This was our show in the ’90s

There we were, the five of us.  Chatting non-stop, the ladies giggling like little girls, the sole gentleman sounding like the most adult of us all.

For a moment, time seemed to have stopped.  We traveled back and forth in time with our stories. We have gone through the ’80s, the ’90s and the present.

When you are with friends, you can talk about anything.  You can talk about everything.

On our annual (post) Christmas get-together last year, the topic of the night was mostly about making the most of your “every day.”  I guess as we age, we get to realize more the importance of knowing your priorities, as well as of doing things you have always dreamt of doing.  You get to realize how fast time flies and how you should grab each opportunity that is in front of you — opportunity that is connected to a dream you once had when you were very young.  Opportunity to live the life you want to live.  You only live once. #YOLO.

Last Friday, though, on our post Christmas get-together, the five of us touched on health issues seriously.  And when I say “touch on,” I basically mean we discussed and dissected whatever health topic that arose in the conversation.

One of the ladies in the group was hospitalized several days before Christmas and she shared with us her health issues, everything she went through.  What she had was a rare disease that strikes the nervous system.  At first, she said, she thought she was having a stroke.  Her whole body just started feeling numb.  It reached the point where as hard as she wills her hand to move, it just won’t.  Her arm falls limp.

She stayed in the hospital for about a week, was on round the clock IV and medication, her blood constantly being monitored.  Good thing she was able to go home and spend Christmas at home.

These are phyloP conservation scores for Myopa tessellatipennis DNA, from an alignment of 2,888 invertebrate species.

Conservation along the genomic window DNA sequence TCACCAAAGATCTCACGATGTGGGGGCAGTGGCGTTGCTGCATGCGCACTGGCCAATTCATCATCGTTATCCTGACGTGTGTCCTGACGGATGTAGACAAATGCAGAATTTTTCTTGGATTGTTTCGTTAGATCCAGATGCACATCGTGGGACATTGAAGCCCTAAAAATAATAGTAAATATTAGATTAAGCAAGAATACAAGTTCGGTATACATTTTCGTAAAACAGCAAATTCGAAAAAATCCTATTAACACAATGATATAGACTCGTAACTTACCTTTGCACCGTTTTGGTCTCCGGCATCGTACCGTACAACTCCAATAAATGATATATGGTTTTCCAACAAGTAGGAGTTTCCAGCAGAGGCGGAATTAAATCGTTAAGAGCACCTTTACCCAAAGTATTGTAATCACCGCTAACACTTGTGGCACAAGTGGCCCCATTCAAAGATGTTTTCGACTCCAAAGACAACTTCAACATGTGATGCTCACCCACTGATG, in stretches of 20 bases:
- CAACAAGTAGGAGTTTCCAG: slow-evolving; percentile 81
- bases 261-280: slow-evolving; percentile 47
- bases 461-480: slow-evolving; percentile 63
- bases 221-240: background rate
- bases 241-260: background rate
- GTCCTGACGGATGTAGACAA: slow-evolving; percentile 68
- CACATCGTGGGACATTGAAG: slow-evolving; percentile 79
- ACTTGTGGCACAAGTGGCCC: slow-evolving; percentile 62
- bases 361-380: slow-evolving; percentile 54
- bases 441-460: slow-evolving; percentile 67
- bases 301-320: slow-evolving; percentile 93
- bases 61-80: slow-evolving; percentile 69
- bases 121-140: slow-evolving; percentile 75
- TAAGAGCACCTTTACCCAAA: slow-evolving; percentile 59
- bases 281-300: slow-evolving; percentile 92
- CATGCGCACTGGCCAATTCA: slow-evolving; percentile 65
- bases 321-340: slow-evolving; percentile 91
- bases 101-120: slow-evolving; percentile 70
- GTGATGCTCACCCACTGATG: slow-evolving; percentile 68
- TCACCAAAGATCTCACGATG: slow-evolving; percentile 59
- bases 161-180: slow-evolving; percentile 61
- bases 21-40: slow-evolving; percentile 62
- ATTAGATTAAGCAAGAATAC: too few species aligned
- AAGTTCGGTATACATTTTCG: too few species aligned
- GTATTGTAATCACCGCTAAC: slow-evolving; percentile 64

It was a scary episode.  As she was relaying her experience, I couldn’t help but think — “But we are not even that old yet!” Then came the realization that well, we are also not getting younger.  And I guess that’s something that we all have to accept.

Getting old is inevitable.


Needs eyeglasses

As we were checking out the restaurant’s menu, one friend said, “I won’t pretend… I’m practically blind. I can’t see these letters anymore.”  Then she stretched out her arms so she can read from afar.

Another friend kindly said, “Oh, you’re just far-sighted!”  Don’t we just love loyal friends?!

The lone guy pointed out how in a year’s time, our topics seemed to have matured — from “living your life,” now we were discussing “health issues.” #Healthiswealth.

Everybody heaved a collective sigh.

Then we all laughed.


I won’t attempt to hide my fear of getting old.  And my friends know this. Being the most vain of us all (I won’t even deny it. That is a fact that has long been established), my friends know that I am afraid of getting old and wrinkled.

Okay, so maybe that’s a bit shallow, compared to the sicknesses that we have been discussing.  But hey, we all have our own concerns 😉

But like I said, growing old is inevitable.  I guess we just have to be more aware of our physical bodies and take the utmost care.  Eat healthy, drink plenty water, find the best exercise for yourself… In my case, take stock of the most effective moisturizers and lotions that will fight the dreaded wrinkles.

I also believe that having a good disposition, being calm and at peace help in keeping and staying young.  You may get old but you don’t have to look like a hag.

But you know what? When you have really good friends — like the ones that I have — growing old together is not that bad.

Surely there will always be a memory to laugh at when you are with your oldest, dearest, truest friends.

#friendsforlife #myfriendsarecrazy #ilovemyfriends


photos via google images


F R I E N D S :-)


The other day I was walking at the mall when I heard a voice call my name.  I looked around and saw one of the moms from my son’s school.  An old friend.  A dear friend that I haven’t seen nor talked to in a long time.